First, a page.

Photo: Hopes of a nation on his shoulders ... Brazil forward Neymar. (Getty Images: Buda Mendes)
Brazil under pressure against Croatia after history of opening-match shocks - Opening matches in World Cups can be extremely dangerous propositions for big sides, and there is no side bigger than the host Brazil, who will carry the hopes of the nation when it takes on Croatia to kick off World Cup 2014 on Friday morning (AEST).
Nothing less than winning the tournament for a record sixth time will satisfy Brazilian fans, but the Selecao cannot underestimate the Croatians when they play at Sao Paulo's Corinthians Arena.
Usually the hosts or defending champions are selected for the opening match of the tournament, often against an underdog opponent.
However, the results do not always go to form.
Take 1990 in Italy, when defending champion Argentina was stunned 1-0 with a headed goal by Cameroon's Francois Omam-Biyik (helped by a dreadful blunder by goalkeeper Nery Pumpido) making the difference.
Argentina recovered to scrap its way to the final, where the team lost to Germany.
In 2002, defending champions France paid an even heavier penalty for a poor start.
Les Bleus were beaten 1-0 by Senegal through a goal from Papa Bouba Diop in the African nation's first ever World Cup finals game.
The shell-shocked French never bounced back, exiting the World Cup at the group stage without scoring a goal.
No one is predicting that a similar fate awaits Brazil, but there is an incredible amount of pressure on Luiz Felipe Scolari's men, who cannot afford to make a slow start to the tournament.
'Big Phil' looking to steer Brazil to sixth title
Scolari, known as "Big Phil", has strong history as an international manager, coaching Brazil to victory in the 2002 World Cup in Japan and South Korea, and then taking Portugal to the semi-finals of Euro 2004 and the 2006 World Cup in Germany.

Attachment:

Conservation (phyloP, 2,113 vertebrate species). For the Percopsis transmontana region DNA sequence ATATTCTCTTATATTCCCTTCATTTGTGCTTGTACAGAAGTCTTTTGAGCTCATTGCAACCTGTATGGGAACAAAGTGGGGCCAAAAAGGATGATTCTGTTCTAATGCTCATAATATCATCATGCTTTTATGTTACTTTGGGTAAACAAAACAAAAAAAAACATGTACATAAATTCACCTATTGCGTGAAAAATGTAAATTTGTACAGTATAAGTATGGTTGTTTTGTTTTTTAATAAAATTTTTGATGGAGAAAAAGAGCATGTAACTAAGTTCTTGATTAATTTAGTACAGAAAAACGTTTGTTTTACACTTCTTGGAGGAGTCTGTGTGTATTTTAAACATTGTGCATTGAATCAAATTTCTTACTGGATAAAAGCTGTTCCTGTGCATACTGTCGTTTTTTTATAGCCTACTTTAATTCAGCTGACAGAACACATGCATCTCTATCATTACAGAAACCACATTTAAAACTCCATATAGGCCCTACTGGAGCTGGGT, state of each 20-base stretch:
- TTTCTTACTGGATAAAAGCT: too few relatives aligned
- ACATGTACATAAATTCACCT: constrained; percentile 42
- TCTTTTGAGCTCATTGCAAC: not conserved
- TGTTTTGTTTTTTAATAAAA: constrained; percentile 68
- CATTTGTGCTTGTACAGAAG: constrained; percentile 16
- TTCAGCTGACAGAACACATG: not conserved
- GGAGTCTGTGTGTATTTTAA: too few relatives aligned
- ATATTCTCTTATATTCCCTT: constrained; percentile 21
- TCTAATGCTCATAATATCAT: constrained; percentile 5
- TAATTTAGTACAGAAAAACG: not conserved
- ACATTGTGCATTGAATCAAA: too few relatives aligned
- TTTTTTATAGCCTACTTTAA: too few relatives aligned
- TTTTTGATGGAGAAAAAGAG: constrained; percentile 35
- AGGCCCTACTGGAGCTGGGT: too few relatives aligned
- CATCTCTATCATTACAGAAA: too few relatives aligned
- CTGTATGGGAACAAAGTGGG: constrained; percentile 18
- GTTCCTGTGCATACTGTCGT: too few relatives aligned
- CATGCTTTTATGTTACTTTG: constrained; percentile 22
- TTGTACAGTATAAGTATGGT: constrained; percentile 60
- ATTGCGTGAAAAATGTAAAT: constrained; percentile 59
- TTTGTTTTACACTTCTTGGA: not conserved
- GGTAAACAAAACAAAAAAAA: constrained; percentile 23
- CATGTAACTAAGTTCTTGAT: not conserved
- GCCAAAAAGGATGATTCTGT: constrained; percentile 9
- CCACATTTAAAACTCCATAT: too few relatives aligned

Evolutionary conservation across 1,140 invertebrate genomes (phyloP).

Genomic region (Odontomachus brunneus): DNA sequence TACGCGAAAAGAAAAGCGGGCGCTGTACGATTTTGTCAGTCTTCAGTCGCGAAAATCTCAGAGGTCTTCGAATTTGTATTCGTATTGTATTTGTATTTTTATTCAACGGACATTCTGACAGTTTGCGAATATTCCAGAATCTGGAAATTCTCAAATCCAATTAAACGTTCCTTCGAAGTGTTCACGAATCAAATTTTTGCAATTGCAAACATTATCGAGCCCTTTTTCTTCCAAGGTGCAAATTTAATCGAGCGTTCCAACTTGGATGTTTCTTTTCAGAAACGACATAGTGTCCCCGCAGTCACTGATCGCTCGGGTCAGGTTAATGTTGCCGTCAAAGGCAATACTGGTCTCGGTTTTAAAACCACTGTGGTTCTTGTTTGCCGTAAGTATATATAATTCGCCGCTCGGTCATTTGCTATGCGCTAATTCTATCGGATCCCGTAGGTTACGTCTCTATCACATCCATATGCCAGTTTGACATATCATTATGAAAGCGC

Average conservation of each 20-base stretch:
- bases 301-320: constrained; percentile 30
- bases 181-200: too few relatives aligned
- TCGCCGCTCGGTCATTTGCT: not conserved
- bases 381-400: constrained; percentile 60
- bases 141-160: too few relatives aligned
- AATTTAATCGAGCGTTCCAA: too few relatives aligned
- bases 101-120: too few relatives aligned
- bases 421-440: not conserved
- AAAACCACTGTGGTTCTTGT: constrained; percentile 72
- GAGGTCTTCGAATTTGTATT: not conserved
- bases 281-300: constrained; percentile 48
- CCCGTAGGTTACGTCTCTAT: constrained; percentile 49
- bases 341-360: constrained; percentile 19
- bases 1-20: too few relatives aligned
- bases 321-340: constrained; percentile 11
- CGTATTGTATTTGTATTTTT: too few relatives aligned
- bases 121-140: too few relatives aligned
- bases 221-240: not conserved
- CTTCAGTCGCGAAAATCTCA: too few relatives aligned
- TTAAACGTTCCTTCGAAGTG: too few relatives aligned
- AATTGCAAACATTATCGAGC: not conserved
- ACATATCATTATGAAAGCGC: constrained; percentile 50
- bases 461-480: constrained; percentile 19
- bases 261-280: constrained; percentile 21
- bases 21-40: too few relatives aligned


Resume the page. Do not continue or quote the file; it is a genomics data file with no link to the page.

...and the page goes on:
He returned to the Brazilian national team in 2012, and under him the side has added some defensive steel to go with Brazil's traditional attacking flair.
A 3-0 thumping of world champions Spain in the final of the 2013 Confederations Cup added to the sense that 2014 could be Brazil's year.
On paper, Brazil goes into the game as strong favourites, with a brilliant defence headed by Thiago Silva and Dani Alves, midfielders like Paulinho, Oscar and Willian, and a superstar number 10 in Neymar to complement centre forward Fred.
Brazil has won the team's opening game at the last eight World Cups, and had a 1-0 win over Croatia in the two sides's only previous World Cup finals meeting in 2006.
But the Croatian team will be no pushover in Sao Paulo.
Strong Croatian midfield a challenge for Brazil
Photo: Playmaker supremo ... Croatia's gifted midfielder Luka Modric. (Getty Images: Cameron Spencer)
The Socceroos made some ground out wide against Croatia last week in Salvador, but they could not find the net in a 1-0 loss.
Croatia's strength is in the midfield, where playmaker Luka Modric - who has just won a Champions League title with Real Madrid - Ivan Rakitic and young star Mateo Kovacic could cause problems for Brazil.
A bonus for the home side will be the absence of Croatian striker Mario Mandzukic, who has been suspended for the opening game after he was sent off for a terrible studs-up tackle against Iceland in the World Cup qualifying play-off last November.
Possible replacements include Nikica Jelavic, who plays for Hull in the Premier League, and Brazilian-born Eduardo, who plays for Shakhtar Donetsk in the Ukraine.
The tournament starts at a time of tension and protests in Brazil, as the public vents its anger at the money being spent on this four-week festival.
In addition, Brazil expects success from its national team - in Brazil's final warm-up match for the World Cup, against Serbia last Saturday (AEST), the home side was booed off at half-time having failed to score.
The Brazilians won 1-0 in the end with a well-taken goal from Fred, but there were still more than a few discontented fans when the final whistle blew.
A bad result against Croatia is not the end of the world, with games against Group A opponents Mexico and Cameroon to come.
But if the Selecao lose the tournament opener, then expect the levels of tension in the host nation to increase exponentially.
This article originally appeared in : World Cup 2014: Brazil under pressure against Croatia after history of opening-match shocks | abc.net.au | By Andrew McGarry | Posted Thu 12 Jun 2014, 2:28pm AEST